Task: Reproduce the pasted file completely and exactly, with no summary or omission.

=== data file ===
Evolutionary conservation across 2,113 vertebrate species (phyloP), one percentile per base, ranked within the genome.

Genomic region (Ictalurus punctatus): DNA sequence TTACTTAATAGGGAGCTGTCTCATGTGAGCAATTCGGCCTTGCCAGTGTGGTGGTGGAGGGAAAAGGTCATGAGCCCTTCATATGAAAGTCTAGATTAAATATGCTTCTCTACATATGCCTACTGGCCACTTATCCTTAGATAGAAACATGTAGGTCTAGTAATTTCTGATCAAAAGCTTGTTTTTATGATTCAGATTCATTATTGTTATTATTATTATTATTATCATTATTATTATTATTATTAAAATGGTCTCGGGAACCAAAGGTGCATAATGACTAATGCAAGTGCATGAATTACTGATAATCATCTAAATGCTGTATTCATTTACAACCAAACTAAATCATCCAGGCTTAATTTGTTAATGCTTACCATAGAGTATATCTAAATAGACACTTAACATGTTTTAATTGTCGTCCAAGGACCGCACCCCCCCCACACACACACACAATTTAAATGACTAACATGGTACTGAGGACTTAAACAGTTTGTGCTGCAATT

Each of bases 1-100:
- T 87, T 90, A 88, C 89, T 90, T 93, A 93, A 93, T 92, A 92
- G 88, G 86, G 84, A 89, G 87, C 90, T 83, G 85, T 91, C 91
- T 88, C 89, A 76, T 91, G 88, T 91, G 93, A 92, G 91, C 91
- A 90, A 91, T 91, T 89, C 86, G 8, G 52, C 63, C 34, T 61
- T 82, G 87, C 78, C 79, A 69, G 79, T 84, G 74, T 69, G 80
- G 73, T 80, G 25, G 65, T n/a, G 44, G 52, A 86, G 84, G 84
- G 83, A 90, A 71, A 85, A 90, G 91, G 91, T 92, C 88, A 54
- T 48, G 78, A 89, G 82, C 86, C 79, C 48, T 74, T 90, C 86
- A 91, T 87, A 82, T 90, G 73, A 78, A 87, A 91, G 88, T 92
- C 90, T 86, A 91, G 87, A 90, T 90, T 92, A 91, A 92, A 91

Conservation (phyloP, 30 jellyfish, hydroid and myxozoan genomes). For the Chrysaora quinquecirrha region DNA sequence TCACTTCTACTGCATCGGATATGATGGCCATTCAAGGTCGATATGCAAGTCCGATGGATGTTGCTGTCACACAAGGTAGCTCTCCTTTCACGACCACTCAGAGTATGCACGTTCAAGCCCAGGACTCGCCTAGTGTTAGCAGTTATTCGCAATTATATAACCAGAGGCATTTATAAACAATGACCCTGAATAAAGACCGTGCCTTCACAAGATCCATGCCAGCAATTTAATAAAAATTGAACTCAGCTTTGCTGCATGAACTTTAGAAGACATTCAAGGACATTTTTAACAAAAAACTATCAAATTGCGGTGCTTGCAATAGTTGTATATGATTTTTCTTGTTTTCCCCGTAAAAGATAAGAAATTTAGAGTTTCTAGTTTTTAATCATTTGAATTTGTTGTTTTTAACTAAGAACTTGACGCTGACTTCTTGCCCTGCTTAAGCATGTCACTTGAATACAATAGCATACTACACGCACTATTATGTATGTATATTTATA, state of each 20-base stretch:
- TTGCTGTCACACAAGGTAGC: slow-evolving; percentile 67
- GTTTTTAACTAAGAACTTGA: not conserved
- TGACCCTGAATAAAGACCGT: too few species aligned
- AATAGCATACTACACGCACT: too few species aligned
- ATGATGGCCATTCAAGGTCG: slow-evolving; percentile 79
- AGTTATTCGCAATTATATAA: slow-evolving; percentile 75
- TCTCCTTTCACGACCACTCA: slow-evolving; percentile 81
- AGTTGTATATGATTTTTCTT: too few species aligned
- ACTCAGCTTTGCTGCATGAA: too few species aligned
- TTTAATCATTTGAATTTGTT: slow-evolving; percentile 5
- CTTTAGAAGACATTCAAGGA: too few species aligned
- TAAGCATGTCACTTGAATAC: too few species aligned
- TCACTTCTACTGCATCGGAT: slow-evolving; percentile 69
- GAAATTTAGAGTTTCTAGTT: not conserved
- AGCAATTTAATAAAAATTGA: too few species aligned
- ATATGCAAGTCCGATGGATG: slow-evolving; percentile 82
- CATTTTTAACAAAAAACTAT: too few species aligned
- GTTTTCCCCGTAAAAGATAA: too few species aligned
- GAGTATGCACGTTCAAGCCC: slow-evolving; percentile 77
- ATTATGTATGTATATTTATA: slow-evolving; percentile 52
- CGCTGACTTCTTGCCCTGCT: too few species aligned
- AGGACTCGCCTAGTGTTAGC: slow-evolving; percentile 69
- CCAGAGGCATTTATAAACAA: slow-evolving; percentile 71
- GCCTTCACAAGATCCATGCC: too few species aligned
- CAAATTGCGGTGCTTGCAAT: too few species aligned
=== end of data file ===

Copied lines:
Evolutionary conservation across 2,113 vertebrate species (phyloP), one percentile per base, ranked within the genome.

Genomic region (Ictalurus punctatus): DNA sequence TTACTTAATAGGGAGCTGTCTCATGTGAGCAATTCGGCCTTGCCAGTGTGGTGGTGGAGGGAAAAGGTCATGAGCCCTTCATATGAAAGTCTAGATTAAATATGCTTCTCTACATATGCCTACTGGCCACTTATCCTTAGATAGAAACATGTAGGTCTAGTAATTTCTGATCAAAAGCTTGTTTTTATGATTCAGATTCATTATTGTTATTATTATTATTATTATCATTATTATTATTATTATTAAAATGGTCTCGGGAACCAAAGGTGCATAATGACTAATGCAAGTGCATGAATTACTGATAATCATCTAAATGCTGTATTCATTTACAACCAAACTAAATCATCCAGGCTTAATTTGTTAATGCTTACCATAGAGTATATCTAAATAGACACTTAACATGTTTTAATTGTCGTCCAAGGACCGCACCCCCCCCACACACACACACAATTTAAATGACTAACATGGTACTGAGGACTTAAACAGTTTGTGCTGCAATT

Each of bases 1-100:
- T 87, T 90, A 88, C 89, T 90, T 93, A 93, A 93, T 92, A 92
- G 88, G 86, G 84, A 89, G 87, C 90, T 83, G 85, T 91, C 91
- T 88, C 89, A 76, T 91, G 88, T 91, G 93, A 92, G 91, C 91
- A 90, A 91, T 91, T 89, C 86, G 8, G 52, C 63, C 34, T 61
- T 82, G 87, C 78, C 79, A 69, G 79, T 84, G 74, T 69, G 80
- G 73, T 80, G 25, G 65, T n/a, G 44, G 52, A 86, G 84, G 84
- G 83, A 90, A 71, A 85, A 90, G 91, G 91, T 92, C 88, A 54
- T 48, G 78, A 89, G 82, C 86, C 79, C 48, T 74, T 90, C 86
- A 91, T 87, A 82, T 90, G 73, A 78, A 87, A 91, G 88, T 92
- C 90, T 86, A 91, G 87, A 90, T 90, T 92, A 91, A 92, A 91

Conservation (phyloP, 30 jellyfish, hydroid and myxozoan genomes). For the Chrysaora quinquecirrha region DNA sequence TCACTTCTACTGCATCGGATATGATGGCCATTCAAGGTCGATATGCAAGTCCGATGGATGTTGCTGTCACACAAGGTAGCTCTCCTTTCACGACCACTCAGAGTATGCACGTTCAAGCCCAGGACTCGCCTAGTGTTAGCAGTTATTCGCAATTATATAACCAGAGGCATTTATAAACAATGACCCTGAATAAAGACCGTGCCTTCACAAGATCCATGCCAGCAATTTAATAAAAATTGAACTCAGCTTTGCTGCATGAACTTTAGAAGACATTCAAGGACATTTTTAACAAAAAACTATCAAATTGCGGTGCTTGCAATAGTTGTATATGATTTTTCTTGTTTTCCCCGTAAAAGATAAGAAATTTAGAGTTTCTAGTTTTTAATCATTTGAATTTGTTGTTTTTAACTAAGAACTTGACGCTGACTTCTTGCCCTGCTTAAGCATGTCACTTGAATACAATAGCATACTACACGCACTATTATGTATGTATATTTATA, state of each 20-base stretch:
- TTGCTGTCACACAAGGTAGC: slow-evolving; percentile 67
- GTTTTTAACTAAGAACTTGA: not conserved
- TGACCCTGAATAAAGACCGT: too few species aligned
- AATAGCATACTACACGCACT: too few species aligned
- ATGATGGCCATTCAAGGTCG: slow-evolving; percentile 79
- AGTTATTCGCAATTATATAA: slow-evolving; percentile 75
- TCTCCTTTCACGACCACTCA: slow-evolving; percentile 81
- AGTTGTATATGATTTTTCTT: too few species aligned
- ACTCAGCTTTGCTGCATGAA: too few species aligned
- TTTAATCATTTGAATTTGTT: slow-evolving; percentile 5
- CTTTAGAAGACATTCAAGGA: too few species aligned
- TAAGCATGTCACTTGAATAC: too few species aligned
- TCACTTCTACTGCATCGGAT: slow-evolving; percentile 69
- GAAATTTAGAGTTTCTAGTT: not conserved
- AGCAATTTAATAAAAATTGA: too few species aligned
- ATATGCAAGTCCGATGGATG: slow-evolving; percentile 82
- CATTTTTAACAAAAAACTAT: too few species aligned
- GTTTTCCCCGTAAAAGATAA: too few species aligned
- GAGTATGCACGTTCAAGCCC: slow-evolving; percentile 77
- ATTATGTATGTATATTTATA: slow-evolving; percentile 52
- CGCTGACTTCTTGCCCTGCT: too few species aligned
- AGGACTCGCCTAGTGTTAGC: slow-evolving; percentile 69
- CCAGAGGCATTTATAAACAA: slow-evolving; percentile 71
- GCCTTCACAAGATCCATGCC: too few species aligned
- CAAATTGCGGTGCTTGCAAT: too few species aligned